Turns out it's never too late to right a wrong.
At least when it comes to Figlio, the Uptown grande dame that closed in 2009 after a remarkable 25-year run. Parasole Restaurant Holdings pulled the plug on its flagship in favor of a gimmicky reboot called Il Gatto, which sputtered out after two years. The prime Lake-and-Hennepin real estate is now occupied by the appropriately named Primebar, which opened last week.
Phil Roberts, the Parasole kingpin responsible for Figlio's demise, doesn't sugarcoat the situation, bless his heart. "Closing Figlio was the biggest [expletive deleted] mistake I've ever made in my life," he said. "I had no idea of the reservoir of affection and brand equity that came from serving a thousand people a day for 25 years."
He does now, and he's got the e-mails and phone calls to prove it. That intense loyalty and name recognition weren't lost on Kam Talebi, the savvy CEO of Kaskaid Hospitality, operator of world-dominating Crave. Which is why Talebi is reviving the storied Figlio name in the Shops at West End space currently occupied by his Sopranos Italian Kitchen (5331 W. 16th St., St. Louis Park, www.sopranosmn.com).
"We're privileged to bring an iconic brand back to life," said Talebi. "We did our own test marketing, and there wasn't one person who didn't know about Figlio. The positive nature of the brand is really exciting."
Diners with long memories will remember that Figlio (the name is the Italian word for "son") was a groundbreaker. It was the first Twin Cities restaurant to feature a wood-burning pizza oven, and the first to offer fried calamari. Figlio also had a kind of ingrained mojo that appealed to an enviably wide demographic, drawing an all-ages and all-incomes crowd from lunch to late-night. For many, the restaurant and bar was the site of their first after-midnight dining experience, first cocktail, first date "or first divorce," said Roberts with a laugh. "We want to bring back all of that nostalgia," said Talebi.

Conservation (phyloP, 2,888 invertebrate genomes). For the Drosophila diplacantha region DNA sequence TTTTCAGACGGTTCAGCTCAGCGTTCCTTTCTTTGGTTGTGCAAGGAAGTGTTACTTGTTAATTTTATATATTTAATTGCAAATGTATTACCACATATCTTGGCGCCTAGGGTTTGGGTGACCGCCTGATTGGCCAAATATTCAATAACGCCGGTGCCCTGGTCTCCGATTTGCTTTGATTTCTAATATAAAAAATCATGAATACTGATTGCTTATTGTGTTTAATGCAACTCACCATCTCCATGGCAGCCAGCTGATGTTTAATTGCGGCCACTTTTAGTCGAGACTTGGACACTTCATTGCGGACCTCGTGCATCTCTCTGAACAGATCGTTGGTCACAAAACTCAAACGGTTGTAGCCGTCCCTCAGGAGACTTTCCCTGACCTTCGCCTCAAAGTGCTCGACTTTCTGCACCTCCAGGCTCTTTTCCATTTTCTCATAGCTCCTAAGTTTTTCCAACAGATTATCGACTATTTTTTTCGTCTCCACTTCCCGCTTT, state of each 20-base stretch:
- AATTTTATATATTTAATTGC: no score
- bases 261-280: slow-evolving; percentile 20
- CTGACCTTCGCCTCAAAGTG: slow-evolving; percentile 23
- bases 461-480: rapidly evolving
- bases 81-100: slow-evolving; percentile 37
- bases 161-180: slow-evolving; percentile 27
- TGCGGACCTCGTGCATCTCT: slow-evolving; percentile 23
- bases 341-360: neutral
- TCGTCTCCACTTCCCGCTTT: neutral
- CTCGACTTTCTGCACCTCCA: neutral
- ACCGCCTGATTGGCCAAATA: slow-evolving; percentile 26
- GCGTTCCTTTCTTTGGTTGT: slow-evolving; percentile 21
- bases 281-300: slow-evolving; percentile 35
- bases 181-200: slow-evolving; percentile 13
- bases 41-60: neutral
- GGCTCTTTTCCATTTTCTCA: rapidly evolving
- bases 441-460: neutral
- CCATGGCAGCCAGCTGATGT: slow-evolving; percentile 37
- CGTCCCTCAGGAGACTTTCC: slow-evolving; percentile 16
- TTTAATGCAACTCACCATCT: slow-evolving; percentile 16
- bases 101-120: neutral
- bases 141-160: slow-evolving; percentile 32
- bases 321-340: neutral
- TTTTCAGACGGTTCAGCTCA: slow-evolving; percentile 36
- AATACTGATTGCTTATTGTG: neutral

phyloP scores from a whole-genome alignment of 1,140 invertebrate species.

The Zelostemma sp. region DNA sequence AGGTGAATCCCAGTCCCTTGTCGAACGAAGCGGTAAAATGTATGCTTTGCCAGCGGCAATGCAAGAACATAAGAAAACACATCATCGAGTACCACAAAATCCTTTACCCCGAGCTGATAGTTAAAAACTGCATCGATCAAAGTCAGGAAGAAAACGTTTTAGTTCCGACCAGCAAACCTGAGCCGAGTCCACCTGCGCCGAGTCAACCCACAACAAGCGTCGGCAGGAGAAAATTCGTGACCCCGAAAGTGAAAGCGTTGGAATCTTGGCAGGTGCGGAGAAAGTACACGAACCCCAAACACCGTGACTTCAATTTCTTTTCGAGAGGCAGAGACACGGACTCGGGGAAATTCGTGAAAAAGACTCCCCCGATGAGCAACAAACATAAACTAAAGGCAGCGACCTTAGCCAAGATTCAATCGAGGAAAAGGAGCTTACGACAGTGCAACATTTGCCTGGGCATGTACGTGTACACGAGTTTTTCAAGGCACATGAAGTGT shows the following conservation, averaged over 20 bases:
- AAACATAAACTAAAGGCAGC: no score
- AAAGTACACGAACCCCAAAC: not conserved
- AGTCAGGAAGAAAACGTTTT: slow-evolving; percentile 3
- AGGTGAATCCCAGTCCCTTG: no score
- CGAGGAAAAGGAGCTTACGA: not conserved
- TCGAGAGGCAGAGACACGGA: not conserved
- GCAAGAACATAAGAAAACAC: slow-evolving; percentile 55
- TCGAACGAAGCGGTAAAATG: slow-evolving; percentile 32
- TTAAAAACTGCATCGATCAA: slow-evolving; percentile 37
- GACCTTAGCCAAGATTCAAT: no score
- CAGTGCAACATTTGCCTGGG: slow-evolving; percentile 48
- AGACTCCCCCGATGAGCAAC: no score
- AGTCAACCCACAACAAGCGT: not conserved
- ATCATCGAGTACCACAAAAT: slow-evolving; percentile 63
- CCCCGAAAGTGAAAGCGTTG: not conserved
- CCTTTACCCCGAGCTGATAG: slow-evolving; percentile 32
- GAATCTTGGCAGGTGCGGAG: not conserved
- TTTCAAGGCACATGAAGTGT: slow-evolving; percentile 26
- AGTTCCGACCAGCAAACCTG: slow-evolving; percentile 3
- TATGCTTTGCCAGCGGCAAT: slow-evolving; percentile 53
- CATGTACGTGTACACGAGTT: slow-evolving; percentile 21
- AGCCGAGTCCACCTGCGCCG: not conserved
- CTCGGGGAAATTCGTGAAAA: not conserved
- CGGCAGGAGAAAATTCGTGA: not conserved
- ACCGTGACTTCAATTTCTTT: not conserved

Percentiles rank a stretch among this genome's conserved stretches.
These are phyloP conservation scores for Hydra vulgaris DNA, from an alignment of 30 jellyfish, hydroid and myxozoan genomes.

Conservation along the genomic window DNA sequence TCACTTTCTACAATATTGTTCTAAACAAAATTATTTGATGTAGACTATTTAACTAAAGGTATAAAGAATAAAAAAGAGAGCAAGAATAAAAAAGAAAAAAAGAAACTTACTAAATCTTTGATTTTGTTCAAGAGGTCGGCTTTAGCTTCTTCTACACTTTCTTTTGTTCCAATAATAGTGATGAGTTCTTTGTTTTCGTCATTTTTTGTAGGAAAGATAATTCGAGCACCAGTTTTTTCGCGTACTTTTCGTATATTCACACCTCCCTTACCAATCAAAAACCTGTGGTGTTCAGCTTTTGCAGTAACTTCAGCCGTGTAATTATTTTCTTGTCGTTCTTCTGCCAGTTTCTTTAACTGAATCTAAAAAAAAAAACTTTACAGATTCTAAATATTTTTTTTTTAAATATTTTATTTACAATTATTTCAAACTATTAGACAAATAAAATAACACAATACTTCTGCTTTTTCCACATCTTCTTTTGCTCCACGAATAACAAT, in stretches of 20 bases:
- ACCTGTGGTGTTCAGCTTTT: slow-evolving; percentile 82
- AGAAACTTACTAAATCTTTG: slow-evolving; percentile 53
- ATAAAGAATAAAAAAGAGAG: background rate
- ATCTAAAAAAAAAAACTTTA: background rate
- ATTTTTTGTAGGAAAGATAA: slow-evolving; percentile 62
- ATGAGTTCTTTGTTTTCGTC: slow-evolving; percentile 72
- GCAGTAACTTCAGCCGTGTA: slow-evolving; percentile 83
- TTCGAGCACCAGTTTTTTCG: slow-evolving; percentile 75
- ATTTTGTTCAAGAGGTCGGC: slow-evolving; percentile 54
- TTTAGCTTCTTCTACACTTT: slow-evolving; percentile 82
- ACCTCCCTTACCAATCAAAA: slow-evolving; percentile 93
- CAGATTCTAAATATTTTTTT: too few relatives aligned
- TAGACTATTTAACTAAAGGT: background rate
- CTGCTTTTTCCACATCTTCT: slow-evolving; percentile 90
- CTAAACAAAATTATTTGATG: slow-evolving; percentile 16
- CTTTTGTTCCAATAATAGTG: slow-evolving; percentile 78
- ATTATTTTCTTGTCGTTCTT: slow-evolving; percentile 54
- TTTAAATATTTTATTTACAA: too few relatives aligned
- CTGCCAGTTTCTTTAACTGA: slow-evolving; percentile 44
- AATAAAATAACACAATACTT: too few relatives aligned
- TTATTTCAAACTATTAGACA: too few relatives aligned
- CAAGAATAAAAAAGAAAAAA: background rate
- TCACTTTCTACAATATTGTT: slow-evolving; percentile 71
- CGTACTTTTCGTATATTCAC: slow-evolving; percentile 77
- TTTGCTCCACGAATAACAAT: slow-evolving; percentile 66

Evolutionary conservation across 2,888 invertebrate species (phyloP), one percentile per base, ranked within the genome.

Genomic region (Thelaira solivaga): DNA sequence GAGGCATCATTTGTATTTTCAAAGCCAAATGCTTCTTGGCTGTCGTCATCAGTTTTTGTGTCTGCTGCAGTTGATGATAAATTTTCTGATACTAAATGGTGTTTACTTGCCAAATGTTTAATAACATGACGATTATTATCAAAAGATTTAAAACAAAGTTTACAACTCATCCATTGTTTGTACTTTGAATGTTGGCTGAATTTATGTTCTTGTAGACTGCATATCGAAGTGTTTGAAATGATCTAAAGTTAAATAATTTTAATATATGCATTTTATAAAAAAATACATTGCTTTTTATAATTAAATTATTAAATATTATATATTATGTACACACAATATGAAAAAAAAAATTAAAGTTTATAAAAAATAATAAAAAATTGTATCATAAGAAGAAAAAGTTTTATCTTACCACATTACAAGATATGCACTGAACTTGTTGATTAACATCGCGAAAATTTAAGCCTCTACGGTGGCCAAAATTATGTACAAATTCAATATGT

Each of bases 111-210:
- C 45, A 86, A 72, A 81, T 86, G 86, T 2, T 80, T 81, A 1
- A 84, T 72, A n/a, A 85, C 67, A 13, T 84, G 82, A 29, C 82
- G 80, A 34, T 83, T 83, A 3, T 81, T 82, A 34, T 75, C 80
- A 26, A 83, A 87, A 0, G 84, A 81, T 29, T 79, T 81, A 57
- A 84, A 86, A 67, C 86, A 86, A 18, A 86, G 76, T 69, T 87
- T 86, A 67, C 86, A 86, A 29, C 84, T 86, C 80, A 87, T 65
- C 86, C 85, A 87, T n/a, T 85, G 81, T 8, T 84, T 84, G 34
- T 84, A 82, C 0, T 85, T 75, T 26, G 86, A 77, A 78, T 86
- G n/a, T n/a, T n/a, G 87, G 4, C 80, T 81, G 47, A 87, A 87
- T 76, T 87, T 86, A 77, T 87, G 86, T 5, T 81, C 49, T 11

Sopranos chef J.P. Samuelson will work with Parasole's crew to identify and revive beloved Figlio dishes, including the tortellini stuffed with cheese, prosciutto and peas and smothered in a cream sauce, a dish so popular that it headlined the "Can't Get over Figlio?" section of Il Gatto's menu.
Samuelson may be one of the few Twin Cities chefs of his generation who didn't collect a paycheck from Figlio. "But I do have a lot of memories of the place," he said. "The challenge is going to be staying true to the original but updating it."
In other words, don't expect a Figlio museum. "We're going to leverage that history, definitely," said Talebi. "But we're also going to look to J.P. for inspiration with the northern Italian and Mediterranean-inspired food that he does so well."
Prices will hover in the $8 to $12 range at lunch and $10 to $24 at dinner. Like its Uptown predecessor, Figlio 2.0 will also focus on a major happy hour; I can already taste the Bloody Marys.
Talebi is promising a decor overhaul (directed by Shea Inc., the Minneapolis design firm responsible for Sopranos as well as the previous tenant, the short-lived Ringo), emphasizing a more open-plan dining room and a retooled circular bar that will mimic the Calhoun Square original. The kitchen is getting a few tweaks, too, including the addition of a wood-burning pizza oven and a chef's table.
The deal happened fast: Negotiations between Kaskaid and Parasole started just six weeks ago. The project is on an aggressive timetable: Sopranos' last day is July 29, and the goal is to open Figlio on Sept. 24.
Terms of the deal were not disclosed. "Let's just say that it's a business arrangement that's mutually beneficial," said Roberts. "It's in both of our interests that we do everything to make this successful on an ongoing basis. But we're leaving Figlio in the best possible hands. It was always our intention to reopen it. Funny thing is, we even talked about the West End."
It should come as no surprise that Talebi was a Figlio fan, from way back. "Figlio and Palomino were my two favorite restaurants when I was growing up," he said. Can it be a coincidence that his Crave now occupies the former Palomino space in downtown Minneapolis, and that Talebi is directing Figlio's second act? "It's ironic, anyway," he said.
As for Sopranos, which is barely a year old, "It had a great stay, and we've been happy with it," said Talebi. "But this was such a unique opportunity. I couldn't let it pass by."
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